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Health Information For Parents
Sleep apnea is when a person stops breathing during sleep. It usually happens because something obstructs, or blocks, the upper airway. This is called obstructive sleep apnea (AP-nee-uh).
Obstructive sleep apnea (OSA) can make the body’s oxygen levels fall and interrupt sleep. This can make kids miss out on healthy, restful sleep. Untreated obstructive sleep apnea can lead to learning, behavior, growth, and heart problems.
When we sleep, our muscles relax. This includes the muscles in the back of the throat that help keep the airway open. In obstructive sleep apnea, these muscles can relax too much and collapse the airway, making it hard to breathe.
This is especially true if someone has enlarged tonsils or adenoids (germ-fighting tissues at the back of the nasal cavity), which can block the airway during sleep.
Other things that can make a child likely to have it include:
When breathing stops, oxygen levels in the body drop and carbon dioxide levels rise. This usually triggers the brain to wake us up to breathe. Most of the time, this happens quickly and we go right back to sleep without knowing we woke up.
This pattern can repeat itself all night in obstructive sleep apnea. So people who have it don’t reach a deeper, more restful level of sleep.
Signs of obstructive sleep apnea in kids include:
Because it’s hard for them to get a good night’s sleep, kids might:
As a result, obstructive sleep apnea can hurt school performance. Teachers and others may think a child has ADHD or learning problems.
Talk to your doctor if your child:
Your doctor might refer you to a sleep specialist or recommend a sleep study.
A sleep study (also called a polysomnogram) can help doctors diagnose sleep apnea and other sleep disorders. Sleep studies are painless and risk-free, but kids usually need to spend the night in a hospital or sleep center.
During a sleep study, doctors check:
When obstructive sleep apnea is mild, doctors might check a child’s sleep for a while to see if symptoms improve before deciding on treatment.
When big tonsils cause sleep apnea, doctors will refer families to an ear, nose, and throat doctor (ENT). The ENT might recommend:
These surgeries often are effective treatments for obstructive sleep apnea.
For other causes, a doctor may recommend continuous positive airway pressure (CPAP) therapy. In CPAP therapy, a person wears a mask during sleep. The mask may cover the nose only or the nose and mouth. It’s connected to a machine that pumps air to open the airways.
When excess weight causes obstructive sleep apnea, it’s important to work with a doctor on diet changes, exercise, and other safe weight-loss methods.
A sleep study (or polysomnogram) helps doctors diagnose sleep problems. It is an overnight test that can record a variety of body functions while a child sleeps.
Apnea of prematurity (AOP) is a condition in which premature infants stop breathing for 15 to 20 seconds during sleep. AOP usually goes away on its own as a baby matures.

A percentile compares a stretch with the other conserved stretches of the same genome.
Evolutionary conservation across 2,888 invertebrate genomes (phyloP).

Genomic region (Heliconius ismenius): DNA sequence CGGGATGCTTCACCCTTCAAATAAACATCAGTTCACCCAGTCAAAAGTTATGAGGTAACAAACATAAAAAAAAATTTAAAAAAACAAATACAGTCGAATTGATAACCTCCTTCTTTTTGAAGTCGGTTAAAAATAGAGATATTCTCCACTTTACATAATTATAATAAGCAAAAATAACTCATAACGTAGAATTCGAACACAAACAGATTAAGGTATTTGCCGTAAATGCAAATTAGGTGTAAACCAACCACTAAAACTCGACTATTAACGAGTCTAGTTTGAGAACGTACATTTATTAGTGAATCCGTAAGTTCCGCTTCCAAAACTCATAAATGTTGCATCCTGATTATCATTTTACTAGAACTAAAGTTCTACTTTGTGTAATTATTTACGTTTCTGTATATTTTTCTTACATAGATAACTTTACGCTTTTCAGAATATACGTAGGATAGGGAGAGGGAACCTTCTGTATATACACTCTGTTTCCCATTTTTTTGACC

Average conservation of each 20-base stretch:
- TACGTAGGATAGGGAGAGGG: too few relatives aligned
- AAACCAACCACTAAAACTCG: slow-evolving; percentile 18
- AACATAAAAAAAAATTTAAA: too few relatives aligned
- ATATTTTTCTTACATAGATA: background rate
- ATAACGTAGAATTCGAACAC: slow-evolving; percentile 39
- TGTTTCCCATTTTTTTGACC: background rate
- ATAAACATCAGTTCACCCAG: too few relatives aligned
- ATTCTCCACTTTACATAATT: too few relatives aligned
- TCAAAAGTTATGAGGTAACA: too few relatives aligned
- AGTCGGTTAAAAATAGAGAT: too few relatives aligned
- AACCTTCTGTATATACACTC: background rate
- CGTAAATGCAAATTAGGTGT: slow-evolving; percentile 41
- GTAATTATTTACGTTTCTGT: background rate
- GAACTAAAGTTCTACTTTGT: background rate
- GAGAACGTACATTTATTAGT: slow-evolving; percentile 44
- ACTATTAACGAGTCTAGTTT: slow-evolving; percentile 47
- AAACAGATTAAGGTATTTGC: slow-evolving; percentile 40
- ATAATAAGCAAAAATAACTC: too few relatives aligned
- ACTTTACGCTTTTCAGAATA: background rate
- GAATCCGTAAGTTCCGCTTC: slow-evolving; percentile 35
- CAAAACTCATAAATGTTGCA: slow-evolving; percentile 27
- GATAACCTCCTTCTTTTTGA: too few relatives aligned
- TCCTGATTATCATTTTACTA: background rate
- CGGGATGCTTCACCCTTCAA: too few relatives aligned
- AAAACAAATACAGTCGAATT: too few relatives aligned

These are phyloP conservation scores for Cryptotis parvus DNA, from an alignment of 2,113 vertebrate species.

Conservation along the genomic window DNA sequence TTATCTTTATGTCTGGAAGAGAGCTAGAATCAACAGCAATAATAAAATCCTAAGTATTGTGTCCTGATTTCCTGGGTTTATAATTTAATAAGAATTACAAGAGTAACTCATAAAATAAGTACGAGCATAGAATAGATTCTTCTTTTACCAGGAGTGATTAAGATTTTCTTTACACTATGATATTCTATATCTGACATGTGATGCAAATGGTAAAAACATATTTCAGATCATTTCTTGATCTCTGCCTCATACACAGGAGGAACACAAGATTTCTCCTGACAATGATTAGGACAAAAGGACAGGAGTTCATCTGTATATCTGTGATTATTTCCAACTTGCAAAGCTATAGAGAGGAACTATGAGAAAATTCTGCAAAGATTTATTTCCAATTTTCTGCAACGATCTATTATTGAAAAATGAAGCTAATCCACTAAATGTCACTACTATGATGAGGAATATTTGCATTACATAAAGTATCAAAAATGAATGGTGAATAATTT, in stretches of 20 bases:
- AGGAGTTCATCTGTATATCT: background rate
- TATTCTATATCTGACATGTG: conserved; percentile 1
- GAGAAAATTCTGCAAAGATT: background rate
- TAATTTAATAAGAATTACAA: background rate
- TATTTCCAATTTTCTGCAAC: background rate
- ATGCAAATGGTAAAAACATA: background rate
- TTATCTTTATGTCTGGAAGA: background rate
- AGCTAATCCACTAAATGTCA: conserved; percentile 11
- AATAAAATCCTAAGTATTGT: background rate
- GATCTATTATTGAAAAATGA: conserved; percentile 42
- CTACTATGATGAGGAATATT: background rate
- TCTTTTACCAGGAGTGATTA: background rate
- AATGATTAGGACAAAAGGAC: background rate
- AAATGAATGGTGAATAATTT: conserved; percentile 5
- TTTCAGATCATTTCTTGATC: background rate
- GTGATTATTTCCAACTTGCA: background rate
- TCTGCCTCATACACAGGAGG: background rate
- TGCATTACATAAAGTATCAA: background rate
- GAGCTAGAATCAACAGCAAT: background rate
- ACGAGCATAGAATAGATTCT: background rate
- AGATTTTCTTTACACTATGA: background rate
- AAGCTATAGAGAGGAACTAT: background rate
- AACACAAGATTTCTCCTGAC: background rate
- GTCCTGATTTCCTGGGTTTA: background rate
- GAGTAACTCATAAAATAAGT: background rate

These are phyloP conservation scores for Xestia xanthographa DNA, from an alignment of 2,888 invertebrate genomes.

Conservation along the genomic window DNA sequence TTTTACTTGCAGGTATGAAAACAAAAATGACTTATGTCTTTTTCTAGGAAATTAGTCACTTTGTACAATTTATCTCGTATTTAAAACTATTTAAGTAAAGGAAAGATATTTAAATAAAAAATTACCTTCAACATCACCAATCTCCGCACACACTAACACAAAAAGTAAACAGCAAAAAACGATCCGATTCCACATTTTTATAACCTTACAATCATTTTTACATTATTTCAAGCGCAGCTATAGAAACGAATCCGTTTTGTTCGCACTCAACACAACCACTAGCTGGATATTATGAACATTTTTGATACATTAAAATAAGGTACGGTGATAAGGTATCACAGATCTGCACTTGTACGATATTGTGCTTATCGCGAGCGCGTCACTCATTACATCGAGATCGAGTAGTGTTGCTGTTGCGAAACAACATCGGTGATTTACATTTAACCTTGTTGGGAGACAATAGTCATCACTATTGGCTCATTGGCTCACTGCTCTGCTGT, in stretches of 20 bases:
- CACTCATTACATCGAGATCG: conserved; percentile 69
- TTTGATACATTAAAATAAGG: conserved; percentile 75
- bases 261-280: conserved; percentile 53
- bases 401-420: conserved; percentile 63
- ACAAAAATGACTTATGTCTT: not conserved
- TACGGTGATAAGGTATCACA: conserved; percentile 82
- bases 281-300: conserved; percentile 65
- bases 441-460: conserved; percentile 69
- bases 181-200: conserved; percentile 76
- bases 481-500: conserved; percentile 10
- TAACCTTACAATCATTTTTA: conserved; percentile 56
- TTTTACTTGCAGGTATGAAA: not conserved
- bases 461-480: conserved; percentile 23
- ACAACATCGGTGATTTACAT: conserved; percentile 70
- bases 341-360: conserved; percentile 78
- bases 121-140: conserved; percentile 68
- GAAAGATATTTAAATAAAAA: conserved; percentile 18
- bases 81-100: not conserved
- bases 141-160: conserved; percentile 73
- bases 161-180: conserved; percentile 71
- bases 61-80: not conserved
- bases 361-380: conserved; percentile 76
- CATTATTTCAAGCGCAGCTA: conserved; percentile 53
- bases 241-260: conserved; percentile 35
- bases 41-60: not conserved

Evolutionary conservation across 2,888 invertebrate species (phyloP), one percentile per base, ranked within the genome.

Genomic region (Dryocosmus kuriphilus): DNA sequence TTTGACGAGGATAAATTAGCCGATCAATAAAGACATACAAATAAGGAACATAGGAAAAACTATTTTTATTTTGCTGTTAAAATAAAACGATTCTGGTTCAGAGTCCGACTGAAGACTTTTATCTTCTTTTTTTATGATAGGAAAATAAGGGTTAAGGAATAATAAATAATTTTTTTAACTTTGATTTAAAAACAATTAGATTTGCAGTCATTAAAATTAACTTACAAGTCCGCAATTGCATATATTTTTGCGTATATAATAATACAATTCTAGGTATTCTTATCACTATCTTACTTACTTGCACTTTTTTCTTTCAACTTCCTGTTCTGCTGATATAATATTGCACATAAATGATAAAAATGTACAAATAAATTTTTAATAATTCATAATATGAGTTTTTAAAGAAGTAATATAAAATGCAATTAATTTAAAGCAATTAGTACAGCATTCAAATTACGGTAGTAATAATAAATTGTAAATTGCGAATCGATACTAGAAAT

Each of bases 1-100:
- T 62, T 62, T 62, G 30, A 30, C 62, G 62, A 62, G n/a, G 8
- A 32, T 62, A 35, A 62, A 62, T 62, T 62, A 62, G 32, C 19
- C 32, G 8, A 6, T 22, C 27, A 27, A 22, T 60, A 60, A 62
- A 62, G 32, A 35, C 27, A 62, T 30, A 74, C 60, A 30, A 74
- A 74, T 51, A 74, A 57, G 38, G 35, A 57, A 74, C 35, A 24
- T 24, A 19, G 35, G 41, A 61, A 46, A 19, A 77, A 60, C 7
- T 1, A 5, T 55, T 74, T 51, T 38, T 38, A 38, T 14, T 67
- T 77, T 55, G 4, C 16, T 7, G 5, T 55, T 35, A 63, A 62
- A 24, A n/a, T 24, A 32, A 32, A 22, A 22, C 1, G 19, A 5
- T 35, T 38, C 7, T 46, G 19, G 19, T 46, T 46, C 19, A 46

A tonsillectomy is surgery to remove the tonsils. It’s one of the most common surgeries kids and teens get. Find out more.
Enlarged adenoids are normal some kids, but others need surgery. Often, tonsils and adenoids are removed at the same time.
A neck X-ray can help diagnose many conditions, including stridor, croup, hoarseness due to swelling in or near the airways, and problems with tonsils and adenoids.
Does your teen have trouble falling asleep at night? Is he or she sleepy during the day? Find out if it’s just a normal part of adolescence, or if something else is to blame.
Often, tonsils and adenoids are surgically removed at the same time. So, what are adenoids exactly?
Sometimes tonsils need to be removed, but how is it done? Find out in this article for kids.
Although it can be unnerving to see, sleepwalking is actually very common in kids. Here’s how to keep your young sleepwalker safe.
Everybody’s heard of tonsils, but not everyone knows what tonsils do in the body or why they may need to be removed. Find out here.
A couple of pounds of extra body fat are not a health risk for most people. But when people are severely overweight, it can cause health problems.
Tonsillar hypertrophy, or enlarged tonsils, can happen due to an ongoing (chronic) condition or a temporary effect of an infection.
Getting enough sleep can be a problem for children of any age. Read this article to learn tips on bedtime schedules and routines for your child.
Sleep problems can keep some teens awake at night even when they want to sleep. If that sounds like you, find out what you can do.
Newborn babies donât yet have a sense of day and night. They wake often to eat â no matter what time it is.
Are you a kid who snores? Find out why some people are such noisy sleepers in this article for kids.
Just what are adenoids? And why do kids sometimes have to get their adenoids removed? Get the answers here.
When you get a good night’s sleep, it’s like giving your body a tiny vacation. Find out the scoop on sleep in this article for kids.
Weight loss surgery works. But it’s serious stuff,Â both physically and emotionally. Find out about two weight loss surgery options for teens.
Preventing kids from becoming overweight means making choices in the way your family eats and exercises, and how you spend time together.
Note: All information is for educational purposes only. For specific medical advice, diagnoses, and treatment, consult your doctor.
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